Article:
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Opinions of Saturday, 4 September 2010

Columnist: Otchere-Darko, Gabby Asare

Spilling Our Oil Revenue Over NHIS Seas

Gabby Asare Otchere-Darko

85 million barrels of oil is supplied everyday across the globe. Ghana hopes to add an additional 120,000 barrels a day to this number - pretty modest by any stretch of expectation. For the next 10 years, revenue accruing to the state from oil production may not go beyond $5 billion. We, therefore, need to be very, very wise in how we use the oil revenue in a way that it will open other potential areas of wealth for us rather than using it to cure all our social ills. The key is identifying a few winnable growth pillars and supporting them with resources.

As I write, after a whole year’s national road show and countless verbal assurances from the President that Govt will use oil revenues responsibly there is very little detailed indication of that. Responsible usage should not be viewed only through the cloudy vortex of transparency but by which specific programmes or projects those revenues will be spent on. Our revenues can be transparently wasted.

We should be cautious in seeing in the oil our entire panacea. $5 billion (or even twice that amount as oil revenue for the next decade) will be less than half of our annual GDP for the period. Some put Ghana’s annual basic infrastructural funding at $2 billion. Can the oil revenue alone even take care of this? No!

A look at the long list of priority spending sectors outlined in the oil revenue management bill is likely to feed the fear that the oil may come and go without a legacy of impact of significance on our development. We are likely to follow the usual paradigm at spreading limited cash thin across the vast poverty landscape like water on a desert, with its predictable evaporationalist consequences. Why can't we do as the Norwegians do - treat the oil revenue separately from our annual budget - but rather than investing the bulk of it in sovereign wealth funds abroad, identify pillars of growth and use them to construct and support the brighter Ghana that we know we can have in 20-30 years time?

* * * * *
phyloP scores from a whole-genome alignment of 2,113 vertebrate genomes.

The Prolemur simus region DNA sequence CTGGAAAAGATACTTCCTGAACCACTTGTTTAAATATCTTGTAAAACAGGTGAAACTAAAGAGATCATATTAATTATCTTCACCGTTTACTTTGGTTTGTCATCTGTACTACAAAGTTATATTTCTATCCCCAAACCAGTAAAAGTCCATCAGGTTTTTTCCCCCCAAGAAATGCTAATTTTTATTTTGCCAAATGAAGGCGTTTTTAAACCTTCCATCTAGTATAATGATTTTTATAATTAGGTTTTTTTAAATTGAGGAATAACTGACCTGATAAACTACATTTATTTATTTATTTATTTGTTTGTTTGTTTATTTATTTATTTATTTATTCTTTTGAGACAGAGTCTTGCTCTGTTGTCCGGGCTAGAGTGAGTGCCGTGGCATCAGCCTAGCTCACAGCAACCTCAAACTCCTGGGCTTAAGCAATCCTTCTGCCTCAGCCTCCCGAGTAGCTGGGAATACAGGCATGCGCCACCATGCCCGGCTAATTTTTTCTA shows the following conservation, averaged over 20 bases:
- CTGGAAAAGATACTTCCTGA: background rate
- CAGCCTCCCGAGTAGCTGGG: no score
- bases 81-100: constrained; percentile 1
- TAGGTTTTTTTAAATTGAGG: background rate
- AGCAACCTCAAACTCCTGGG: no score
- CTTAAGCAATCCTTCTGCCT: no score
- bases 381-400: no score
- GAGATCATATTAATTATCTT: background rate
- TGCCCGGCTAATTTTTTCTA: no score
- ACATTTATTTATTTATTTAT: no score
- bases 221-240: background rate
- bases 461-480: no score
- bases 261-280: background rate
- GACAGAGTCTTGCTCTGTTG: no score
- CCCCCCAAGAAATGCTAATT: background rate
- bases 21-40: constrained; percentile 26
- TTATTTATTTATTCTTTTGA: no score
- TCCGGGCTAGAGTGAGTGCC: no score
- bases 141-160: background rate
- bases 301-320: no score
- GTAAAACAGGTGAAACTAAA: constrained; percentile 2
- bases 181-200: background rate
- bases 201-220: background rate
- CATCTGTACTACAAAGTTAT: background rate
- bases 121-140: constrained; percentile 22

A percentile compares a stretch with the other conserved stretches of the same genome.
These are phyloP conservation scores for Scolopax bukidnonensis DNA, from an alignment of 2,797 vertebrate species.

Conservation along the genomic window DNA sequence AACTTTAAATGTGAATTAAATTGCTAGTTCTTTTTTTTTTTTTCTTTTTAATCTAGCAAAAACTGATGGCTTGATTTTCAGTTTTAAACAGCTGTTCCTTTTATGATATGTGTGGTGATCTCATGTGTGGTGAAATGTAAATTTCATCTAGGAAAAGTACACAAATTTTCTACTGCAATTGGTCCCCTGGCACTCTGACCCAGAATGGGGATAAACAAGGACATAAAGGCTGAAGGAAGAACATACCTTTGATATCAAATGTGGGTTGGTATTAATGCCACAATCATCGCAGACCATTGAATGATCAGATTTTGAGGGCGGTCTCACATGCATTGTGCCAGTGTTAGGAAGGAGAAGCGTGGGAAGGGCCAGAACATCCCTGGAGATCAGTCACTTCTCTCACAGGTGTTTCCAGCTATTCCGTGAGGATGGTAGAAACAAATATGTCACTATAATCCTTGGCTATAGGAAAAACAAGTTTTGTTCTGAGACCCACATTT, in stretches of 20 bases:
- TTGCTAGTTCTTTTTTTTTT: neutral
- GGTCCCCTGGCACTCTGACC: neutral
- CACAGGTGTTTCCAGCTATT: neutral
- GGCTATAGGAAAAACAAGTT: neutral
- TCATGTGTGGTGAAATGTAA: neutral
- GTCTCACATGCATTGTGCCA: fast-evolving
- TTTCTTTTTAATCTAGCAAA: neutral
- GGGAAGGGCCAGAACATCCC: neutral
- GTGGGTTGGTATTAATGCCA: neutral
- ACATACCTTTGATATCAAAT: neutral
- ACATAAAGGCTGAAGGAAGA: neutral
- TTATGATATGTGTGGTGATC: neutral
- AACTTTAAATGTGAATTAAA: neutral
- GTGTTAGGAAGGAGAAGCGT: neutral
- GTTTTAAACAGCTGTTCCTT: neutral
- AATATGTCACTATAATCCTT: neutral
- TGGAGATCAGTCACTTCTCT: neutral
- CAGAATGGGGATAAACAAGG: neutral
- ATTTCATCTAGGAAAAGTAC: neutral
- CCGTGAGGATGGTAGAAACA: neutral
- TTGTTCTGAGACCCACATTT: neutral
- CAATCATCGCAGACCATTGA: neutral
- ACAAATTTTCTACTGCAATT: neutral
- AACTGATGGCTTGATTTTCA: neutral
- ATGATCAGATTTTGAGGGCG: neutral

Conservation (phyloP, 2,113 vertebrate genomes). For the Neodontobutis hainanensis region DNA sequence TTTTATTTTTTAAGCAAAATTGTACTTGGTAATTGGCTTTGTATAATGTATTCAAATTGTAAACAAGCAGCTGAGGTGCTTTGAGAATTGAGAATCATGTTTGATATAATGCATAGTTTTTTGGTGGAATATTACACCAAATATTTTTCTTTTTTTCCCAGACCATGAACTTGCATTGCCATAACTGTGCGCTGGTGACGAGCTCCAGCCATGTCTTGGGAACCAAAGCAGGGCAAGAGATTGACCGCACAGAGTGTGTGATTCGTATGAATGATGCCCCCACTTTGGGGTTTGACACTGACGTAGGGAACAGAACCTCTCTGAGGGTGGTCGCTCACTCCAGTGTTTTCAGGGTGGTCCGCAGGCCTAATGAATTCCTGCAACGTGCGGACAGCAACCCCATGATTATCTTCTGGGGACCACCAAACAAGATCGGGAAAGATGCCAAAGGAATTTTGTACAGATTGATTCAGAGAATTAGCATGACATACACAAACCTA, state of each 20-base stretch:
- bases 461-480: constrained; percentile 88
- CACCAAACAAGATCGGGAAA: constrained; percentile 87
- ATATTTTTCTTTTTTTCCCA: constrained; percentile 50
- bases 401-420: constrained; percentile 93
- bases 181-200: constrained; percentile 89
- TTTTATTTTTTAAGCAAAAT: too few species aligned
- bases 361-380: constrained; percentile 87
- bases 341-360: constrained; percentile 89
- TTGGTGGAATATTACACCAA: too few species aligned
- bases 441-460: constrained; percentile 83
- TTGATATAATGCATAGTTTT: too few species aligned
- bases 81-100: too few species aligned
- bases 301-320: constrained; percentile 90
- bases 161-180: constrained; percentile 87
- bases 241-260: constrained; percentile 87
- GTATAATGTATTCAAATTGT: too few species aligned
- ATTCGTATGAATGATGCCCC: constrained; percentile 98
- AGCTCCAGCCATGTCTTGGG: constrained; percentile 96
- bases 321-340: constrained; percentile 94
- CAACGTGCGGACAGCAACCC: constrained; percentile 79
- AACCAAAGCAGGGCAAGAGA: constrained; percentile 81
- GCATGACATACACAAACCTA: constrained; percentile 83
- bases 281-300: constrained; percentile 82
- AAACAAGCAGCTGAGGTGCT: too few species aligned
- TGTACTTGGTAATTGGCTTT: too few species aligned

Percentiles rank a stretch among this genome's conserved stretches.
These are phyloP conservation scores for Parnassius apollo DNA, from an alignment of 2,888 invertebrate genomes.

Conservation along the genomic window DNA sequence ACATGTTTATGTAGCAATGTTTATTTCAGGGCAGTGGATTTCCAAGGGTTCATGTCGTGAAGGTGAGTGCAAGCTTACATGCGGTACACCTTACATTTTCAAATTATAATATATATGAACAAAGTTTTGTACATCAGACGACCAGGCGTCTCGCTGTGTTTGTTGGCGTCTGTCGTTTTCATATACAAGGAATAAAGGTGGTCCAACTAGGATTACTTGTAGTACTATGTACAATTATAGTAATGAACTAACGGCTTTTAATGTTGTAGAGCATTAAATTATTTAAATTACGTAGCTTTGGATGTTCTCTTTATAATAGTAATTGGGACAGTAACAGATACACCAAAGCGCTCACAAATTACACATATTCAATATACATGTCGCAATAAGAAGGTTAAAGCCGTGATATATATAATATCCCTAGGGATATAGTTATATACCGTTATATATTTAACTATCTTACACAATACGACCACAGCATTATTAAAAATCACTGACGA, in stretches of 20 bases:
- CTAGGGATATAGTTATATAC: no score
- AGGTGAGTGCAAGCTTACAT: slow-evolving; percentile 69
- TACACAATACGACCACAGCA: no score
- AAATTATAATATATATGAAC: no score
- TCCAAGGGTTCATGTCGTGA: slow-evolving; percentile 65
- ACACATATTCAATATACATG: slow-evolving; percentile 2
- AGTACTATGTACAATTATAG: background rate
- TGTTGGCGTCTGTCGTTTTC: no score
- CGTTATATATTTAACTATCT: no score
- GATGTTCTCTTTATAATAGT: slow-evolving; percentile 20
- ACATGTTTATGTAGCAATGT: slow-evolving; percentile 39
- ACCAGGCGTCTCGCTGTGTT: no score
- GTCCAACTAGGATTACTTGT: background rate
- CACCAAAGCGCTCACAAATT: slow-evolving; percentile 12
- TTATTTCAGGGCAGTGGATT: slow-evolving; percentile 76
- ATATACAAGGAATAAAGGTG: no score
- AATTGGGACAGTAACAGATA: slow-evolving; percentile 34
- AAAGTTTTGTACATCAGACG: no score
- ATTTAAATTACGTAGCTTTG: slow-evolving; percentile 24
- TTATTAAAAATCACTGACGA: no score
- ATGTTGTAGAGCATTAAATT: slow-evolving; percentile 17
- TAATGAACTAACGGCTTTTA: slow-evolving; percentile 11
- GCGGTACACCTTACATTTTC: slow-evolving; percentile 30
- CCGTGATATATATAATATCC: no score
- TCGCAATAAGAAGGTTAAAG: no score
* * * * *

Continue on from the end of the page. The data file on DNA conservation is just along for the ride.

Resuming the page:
I was moved to put down these thoughts when I read in the Graphic (online) that “The government is considering the option of using part of the country’s oil revenue for the intended one-time premium payment of the National Health Insurance Scheme (NHIS), the Vice-President, John Dramani Mahama has announced."

This would be absolutely wasteful! Dare I say irresponsible! The projected spending on healthcare this year is Ghc980.3 million, below the OECD average of 8.5% of GDP. This is bound to increase as access goes up. Rapid advances in medical technologies, population ageing and rising public expectations will necessarily increase our health spending over the years. As the scheme becomes more and more accessible to a greater majority of Ghanaians the healthcare budget will rise and the subsidy from oil will also presumably rise.

As I write, my younger sister, an anaesthesiologist in America, and my host for now, asked what I was writing. When I told her, so sharp was her response. "That would be wasteful! It is very difficult to monitor waste in healthcare. You can't challenge what the physician prescribes. The best way is to spread the cost of healthcare funding. It is too much of a bottomless pit to plunge government revenue into without any escape ropes," she remarked.